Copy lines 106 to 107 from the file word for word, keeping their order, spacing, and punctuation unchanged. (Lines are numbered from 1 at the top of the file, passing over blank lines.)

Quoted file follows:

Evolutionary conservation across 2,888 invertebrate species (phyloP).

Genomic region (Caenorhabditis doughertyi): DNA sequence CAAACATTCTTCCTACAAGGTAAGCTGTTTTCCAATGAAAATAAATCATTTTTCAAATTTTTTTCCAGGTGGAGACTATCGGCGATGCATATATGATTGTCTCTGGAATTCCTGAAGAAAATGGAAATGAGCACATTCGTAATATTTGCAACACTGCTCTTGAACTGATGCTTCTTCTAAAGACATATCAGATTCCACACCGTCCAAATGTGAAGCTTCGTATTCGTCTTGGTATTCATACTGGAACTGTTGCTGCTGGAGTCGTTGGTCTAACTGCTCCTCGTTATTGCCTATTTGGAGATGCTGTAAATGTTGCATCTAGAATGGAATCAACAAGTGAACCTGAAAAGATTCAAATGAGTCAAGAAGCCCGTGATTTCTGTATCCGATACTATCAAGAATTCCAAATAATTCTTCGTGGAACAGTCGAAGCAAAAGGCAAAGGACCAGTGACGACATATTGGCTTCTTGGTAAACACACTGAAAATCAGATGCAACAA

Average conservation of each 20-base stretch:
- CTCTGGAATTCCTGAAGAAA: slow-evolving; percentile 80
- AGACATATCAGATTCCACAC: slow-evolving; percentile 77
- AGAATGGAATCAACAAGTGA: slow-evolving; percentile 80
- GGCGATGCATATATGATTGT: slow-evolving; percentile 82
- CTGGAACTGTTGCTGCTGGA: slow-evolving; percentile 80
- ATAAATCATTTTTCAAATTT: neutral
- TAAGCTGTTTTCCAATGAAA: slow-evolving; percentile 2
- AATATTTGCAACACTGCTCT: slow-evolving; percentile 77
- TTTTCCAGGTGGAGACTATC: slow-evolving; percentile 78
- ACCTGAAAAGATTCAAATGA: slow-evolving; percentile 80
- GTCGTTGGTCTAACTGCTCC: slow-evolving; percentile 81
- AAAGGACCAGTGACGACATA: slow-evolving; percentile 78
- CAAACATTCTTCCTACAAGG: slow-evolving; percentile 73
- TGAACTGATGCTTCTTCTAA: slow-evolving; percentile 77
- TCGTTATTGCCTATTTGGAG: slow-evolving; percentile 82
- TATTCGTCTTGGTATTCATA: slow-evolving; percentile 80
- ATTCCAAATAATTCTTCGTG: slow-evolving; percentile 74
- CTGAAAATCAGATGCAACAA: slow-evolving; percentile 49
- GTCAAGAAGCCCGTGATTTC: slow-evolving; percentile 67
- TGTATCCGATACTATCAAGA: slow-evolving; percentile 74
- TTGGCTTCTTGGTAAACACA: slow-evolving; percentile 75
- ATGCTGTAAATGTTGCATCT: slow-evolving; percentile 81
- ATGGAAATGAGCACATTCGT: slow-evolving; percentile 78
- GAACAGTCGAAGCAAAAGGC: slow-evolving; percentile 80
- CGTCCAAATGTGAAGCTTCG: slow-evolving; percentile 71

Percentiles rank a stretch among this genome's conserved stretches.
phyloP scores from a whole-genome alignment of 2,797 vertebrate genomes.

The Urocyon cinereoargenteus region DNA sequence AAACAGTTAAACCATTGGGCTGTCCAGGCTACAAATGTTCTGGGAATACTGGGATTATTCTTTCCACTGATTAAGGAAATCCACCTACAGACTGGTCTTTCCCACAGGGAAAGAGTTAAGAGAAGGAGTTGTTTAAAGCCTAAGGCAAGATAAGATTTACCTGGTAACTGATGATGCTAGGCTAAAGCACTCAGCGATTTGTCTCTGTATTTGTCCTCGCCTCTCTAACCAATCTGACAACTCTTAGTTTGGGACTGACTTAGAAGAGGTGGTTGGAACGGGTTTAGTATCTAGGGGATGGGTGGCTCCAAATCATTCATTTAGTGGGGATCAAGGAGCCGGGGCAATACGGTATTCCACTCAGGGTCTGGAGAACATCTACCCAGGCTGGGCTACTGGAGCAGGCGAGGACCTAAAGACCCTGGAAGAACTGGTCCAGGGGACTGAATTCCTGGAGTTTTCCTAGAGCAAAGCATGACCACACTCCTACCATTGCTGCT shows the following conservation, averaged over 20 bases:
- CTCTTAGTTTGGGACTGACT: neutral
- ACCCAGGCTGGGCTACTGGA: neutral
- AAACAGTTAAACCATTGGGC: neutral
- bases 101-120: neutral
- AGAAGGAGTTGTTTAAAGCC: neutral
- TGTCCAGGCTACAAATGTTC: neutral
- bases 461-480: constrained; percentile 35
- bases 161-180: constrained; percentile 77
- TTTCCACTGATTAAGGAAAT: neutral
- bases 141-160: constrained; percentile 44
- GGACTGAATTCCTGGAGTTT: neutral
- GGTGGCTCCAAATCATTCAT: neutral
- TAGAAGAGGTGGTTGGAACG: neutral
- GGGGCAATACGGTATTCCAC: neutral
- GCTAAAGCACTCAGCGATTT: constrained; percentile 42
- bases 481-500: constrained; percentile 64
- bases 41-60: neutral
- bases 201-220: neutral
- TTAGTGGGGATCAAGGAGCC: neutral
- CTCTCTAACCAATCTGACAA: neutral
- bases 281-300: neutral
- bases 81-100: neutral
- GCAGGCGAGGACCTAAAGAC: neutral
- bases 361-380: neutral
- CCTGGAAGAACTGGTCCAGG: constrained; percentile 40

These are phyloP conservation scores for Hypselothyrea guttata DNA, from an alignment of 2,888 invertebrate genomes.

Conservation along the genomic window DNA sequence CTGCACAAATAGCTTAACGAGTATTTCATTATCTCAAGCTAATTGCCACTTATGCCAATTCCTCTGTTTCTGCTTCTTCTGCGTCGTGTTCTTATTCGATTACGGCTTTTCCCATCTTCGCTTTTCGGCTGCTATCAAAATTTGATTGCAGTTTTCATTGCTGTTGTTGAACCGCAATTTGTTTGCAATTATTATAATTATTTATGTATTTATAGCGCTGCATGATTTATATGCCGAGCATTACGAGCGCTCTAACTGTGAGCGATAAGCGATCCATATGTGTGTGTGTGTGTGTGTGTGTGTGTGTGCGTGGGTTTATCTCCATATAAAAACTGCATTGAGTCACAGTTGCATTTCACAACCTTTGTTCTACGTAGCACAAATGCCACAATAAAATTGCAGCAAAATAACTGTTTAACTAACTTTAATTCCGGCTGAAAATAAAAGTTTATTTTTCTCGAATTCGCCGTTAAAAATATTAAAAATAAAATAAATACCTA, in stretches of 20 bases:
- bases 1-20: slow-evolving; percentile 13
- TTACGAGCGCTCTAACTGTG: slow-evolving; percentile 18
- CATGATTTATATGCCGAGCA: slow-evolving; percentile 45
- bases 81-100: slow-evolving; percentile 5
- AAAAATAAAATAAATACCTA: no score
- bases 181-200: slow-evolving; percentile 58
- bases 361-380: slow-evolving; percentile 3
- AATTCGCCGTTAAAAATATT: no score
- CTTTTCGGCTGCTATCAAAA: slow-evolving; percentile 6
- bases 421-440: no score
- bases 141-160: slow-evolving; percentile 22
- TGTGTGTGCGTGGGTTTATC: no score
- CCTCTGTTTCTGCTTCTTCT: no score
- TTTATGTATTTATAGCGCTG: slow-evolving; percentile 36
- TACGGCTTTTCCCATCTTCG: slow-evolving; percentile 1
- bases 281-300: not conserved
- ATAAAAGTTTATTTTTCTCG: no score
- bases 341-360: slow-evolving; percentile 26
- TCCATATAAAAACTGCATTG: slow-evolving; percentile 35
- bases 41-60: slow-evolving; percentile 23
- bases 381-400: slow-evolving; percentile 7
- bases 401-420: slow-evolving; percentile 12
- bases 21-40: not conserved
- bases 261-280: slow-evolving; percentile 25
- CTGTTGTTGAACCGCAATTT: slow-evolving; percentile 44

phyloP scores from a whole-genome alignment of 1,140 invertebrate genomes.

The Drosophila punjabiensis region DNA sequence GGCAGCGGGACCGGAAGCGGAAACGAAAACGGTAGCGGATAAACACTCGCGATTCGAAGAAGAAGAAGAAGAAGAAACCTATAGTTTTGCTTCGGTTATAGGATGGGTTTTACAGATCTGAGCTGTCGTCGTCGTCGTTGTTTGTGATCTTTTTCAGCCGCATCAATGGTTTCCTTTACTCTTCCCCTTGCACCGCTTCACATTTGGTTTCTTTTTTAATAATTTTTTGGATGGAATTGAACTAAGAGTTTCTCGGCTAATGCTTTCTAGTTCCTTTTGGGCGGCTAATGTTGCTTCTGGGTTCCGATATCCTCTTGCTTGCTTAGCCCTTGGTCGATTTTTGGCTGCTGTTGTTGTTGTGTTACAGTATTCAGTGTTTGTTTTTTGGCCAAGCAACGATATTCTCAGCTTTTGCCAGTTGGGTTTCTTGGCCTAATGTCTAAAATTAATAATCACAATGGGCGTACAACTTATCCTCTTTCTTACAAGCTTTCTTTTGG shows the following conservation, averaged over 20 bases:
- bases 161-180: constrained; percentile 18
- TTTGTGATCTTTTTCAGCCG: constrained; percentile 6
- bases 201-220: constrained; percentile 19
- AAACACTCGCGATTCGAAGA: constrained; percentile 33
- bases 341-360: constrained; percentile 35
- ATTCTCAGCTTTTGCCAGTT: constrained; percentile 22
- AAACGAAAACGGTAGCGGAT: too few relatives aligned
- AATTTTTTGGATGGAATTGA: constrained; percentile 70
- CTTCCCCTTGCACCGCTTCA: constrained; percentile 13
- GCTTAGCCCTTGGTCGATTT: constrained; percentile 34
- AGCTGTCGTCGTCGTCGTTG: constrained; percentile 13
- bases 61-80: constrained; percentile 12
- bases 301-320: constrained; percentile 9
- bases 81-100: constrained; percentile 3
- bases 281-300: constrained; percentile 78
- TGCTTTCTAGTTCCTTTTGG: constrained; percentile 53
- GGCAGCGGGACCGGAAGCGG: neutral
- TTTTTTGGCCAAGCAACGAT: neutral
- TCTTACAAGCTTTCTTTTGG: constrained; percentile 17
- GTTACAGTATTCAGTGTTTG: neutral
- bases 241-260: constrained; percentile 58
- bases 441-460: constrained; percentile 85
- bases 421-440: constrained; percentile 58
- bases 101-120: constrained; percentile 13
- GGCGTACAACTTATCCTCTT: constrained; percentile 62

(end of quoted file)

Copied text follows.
- bases 241-260: constrained; percentile 58
- bases 441-460: constrained; percentile 85